‘Life just changed’: Academy players, ex-coach recall 9/11

Pat Graham Ap Sports Writer
Friday, September 10, 2021
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In this Dec. 1, 2001, file photo, the American flag flies with a background of Navy midshipmen during the national anthem at the 102nd Army Navy NCAA college football game in Philadelphia. AP PHOTO

On a clear day, the New York skyline is visible from the top of Army’s Michie Stadium at West Point.

So after the second plane hit the World Trade Center, former Black Knights coach Todd Berry ran to the top. Some of his staff members, too.

To watch in horror. In fear. In disbelief.

The awful impact of the 2001 terrorist attacks can be gauged in countless ways. Some measure it in what was lost that day and in the days that followed. Others look to America’s resolve and response.

For Berry and others in charge of the hundreds of young athletes at the nation’s three service academies that day, the memories that have stuck are tinged with sadness, anger and, above all, immense pride in watching their players realize that their mission to protect their country had suddenly been put front and center. And they were ready for it.

“There was a little bit of a comfort level in knowing,” Berry said, “that’s the group that’s going to respond to this crisis.”

There will be football games played around the country on Saturday, the 20th anniversary of the attacks, and those games include Air Force at Navy and Army hosting Western Kentucky. There will be powerful tributes and memorials to remember those lost at the World Trade Center, the Pentagon and in a field in rural Pennsylvania, along with first responders who rushed to help.

The truth is, what happened that day is never far from anyone’s mind at the academies.

The significance didn’t really fully hit senior linebacker Demonte Meeks until he arrived at Air Force. Only through time has he understood the magnitude.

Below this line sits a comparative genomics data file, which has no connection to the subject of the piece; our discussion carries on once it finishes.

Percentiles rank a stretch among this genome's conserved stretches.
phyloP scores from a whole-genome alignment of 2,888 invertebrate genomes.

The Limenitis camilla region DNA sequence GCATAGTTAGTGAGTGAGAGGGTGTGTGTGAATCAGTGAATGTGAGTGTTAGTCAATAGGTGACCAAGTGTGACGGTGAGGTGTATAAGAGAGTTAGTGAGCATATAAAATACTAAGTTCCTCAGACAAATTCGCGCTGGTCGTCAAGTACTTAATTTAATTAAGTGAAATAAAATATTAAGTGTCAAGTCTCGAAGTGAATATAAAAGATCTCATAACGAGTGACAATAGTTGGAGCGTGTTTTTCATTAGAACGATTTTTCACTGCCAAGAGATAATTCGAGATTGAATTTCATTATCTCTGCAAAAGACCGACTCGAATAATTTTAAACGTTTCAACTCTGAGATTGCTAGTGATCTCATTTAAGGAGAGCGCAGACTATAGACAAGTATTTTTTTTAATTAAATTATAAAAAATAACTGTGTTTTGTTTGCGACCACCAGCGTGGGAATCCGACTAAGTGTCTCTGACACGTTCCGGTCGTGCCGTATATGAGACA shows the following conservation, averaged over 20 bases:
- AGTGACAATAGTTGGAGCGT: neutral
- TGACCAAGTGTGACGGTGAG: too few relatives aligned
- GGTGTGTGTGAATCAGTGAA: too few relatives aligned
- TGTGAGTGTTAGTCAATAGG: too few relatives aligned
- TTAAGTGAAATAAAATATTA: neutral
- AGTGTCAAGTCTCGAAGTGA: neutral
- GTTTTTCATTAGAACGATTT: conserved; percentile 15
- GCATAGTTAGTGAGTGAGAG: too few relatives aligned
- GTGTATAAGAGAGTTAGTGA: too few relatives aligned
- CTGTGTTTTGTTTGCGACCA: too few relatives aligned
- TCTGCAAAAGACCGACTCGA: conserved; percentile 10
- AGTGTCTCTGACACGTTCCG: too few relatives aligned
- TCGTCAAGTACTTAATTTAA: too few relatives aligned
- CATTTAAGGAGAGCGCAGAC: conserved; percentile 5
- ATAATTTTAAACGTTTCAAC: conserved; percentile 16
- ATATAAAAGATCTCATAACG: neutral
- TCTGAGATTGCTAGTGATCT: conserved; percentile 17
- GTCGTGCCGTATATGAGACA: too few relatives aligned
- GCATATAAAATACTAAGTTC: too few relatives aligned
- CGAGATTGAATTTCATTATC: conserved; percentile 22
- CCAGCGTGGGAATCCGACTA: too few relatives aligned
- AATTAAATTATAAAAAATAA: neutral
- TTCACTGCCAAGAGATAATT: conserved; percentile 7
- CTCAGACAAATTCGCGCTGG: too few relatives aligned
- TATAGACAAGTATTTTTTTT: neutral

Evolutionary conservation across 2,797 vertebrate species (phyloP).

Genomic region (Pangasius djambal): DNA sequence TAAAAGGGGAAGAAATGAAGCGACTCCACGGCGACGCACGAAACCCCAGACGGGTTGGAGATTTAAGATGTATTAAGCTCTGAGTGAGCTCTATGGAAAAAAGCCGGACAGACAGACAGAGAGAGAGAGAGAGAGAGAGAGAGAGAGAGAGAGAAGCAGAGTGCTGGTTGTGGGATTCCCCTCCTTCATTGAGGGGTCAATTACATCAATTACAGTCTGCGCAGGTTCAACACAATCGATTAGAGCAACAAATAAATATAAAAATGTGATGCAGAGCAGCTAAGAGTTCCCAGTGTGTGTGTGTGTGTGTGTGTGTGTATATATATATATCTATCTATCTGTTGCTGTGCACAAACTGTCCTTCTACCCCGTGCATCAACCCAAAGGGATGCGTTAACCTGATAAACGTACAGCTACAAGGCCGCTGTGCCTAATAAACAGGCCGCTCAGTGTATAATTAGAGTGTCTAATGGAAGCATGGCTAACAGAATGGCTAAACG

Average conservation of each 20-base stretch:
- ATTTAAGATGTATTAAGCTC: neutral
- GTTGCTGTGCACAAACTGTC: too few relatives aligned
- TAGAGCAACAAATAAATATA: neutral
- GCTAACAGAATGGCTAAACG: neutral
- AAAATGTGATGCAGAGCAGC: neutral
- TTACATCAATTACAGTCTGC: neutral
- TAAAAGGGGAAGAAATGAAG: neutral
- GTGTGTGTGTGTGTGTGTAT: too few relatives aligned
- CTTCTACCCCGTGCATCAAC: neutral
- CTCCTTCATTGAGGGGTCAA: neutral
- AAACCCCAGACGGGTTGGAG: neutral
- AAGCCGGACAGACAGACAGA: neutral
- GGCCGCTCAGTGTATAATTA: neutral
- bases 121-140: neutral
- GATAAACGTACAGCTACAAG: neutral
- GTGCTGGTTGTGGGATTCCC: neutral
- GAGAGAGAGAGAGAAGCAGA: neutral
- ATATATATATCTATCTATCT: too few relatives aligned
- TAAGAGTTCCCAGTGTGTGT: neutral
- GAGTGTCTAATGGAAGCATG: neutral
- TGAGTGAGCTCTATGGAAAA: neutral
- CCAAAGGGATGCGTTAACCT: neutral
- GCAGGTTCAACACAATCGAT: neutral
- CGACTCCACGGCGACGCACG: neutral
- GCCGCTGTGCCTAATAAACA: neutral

“Once you realize the amount of pain that went into this event and the amount of people that are still going through it, that’s when you start to realize it,” Meeks said. “For me, it really hit home when everyone started graduating and commissioning and it’s like, ‘Dang, these people have a job and actually have a role to fill.’ That’s where I’m sitting at right now.”

For Berry, this will always remain rooted in his heart: That midnight vigil at Army after the attacks — cadets heard but not seen in the dark until a spotlight shined on them. There were bagpipes and the drum corps playing “Amazing Grace,” with an American flag punctuating the moment.

“At the end of the vigil,” Berry recalled, halting as he fought back tears, “the Corps of Cadets just broke out into the alma mater spontaneously. It just was such a moving moment because you recognized for that group that their whole life just changed at that moment.”

Navy senior linebacker John Kelly III was born and raised on Staten Island, New York. His father was — and remains — a firefighter for Engine 201 in Brooklyn. His dad was at a golf outing as part of a fundraiser for firefighters in need on the day of the attacks.

“Once everything happened, he came right home, kissed me and my mom and my other brother Patrick goodbye,” Kelly said. “Took his stuff, went in, and my mom had to say her prayers.”

Kelly’s father headed to ground zero to help. He survived that day, but four members of his firehouse didn’t.

“What saved him I can say was the fact that he was at this golf outing,” Kelly said. “There’s so many stories like that: ‘What if I was on duty?’ He’ll say that himself.”

Kelly, who was 20 months old at the time, grew up with constant reminders of 9/11. Jake Siller was Kelly’s best friend growing up, and his father Stephen was a firefighter who died that day. So was the father of Kelly’s girlfriend.

The tragedy played a big role in leading Kelly to Navy, one of the untold numbers of service academy enlistees who — as Army coach Jeff Monken puts it — “will run toward trouble and when they know others are in danger they’ll be there to serve.”

“I would say that is my why, for coming and serving, period, besides the football aspect and coming here and playing,” said Kelly, whose father will attend Saturday’s game. “It took on a whole new meaning of what happened and who was affected, and all the people I knew, families, my best friend ... who lost their fathers and husbands.”

Navy punter Kellen Grave de Peralta was born on July 25, 2001. His mother, Tiffany, who worked at the Pentagon as a human resources officer, happened to be on maternity leave with him and not in the building on Sept. 11. His father, Ricardo, is a former Navy SEAL who was in Virginia training with an FBI SWAT team that day.

“Once he received word of the attacks, they immediately raced back to D.C., and he actually ended up passing the Pentagon that was on fire at the time,” Grave de Peralta said. “Two weeks later, he was assigned to the 9/11 investigation and spent the next twoplus years helping put four al-Qaida terrorists, who were part of the 9/11 plot, in Guantanamo Bay.”

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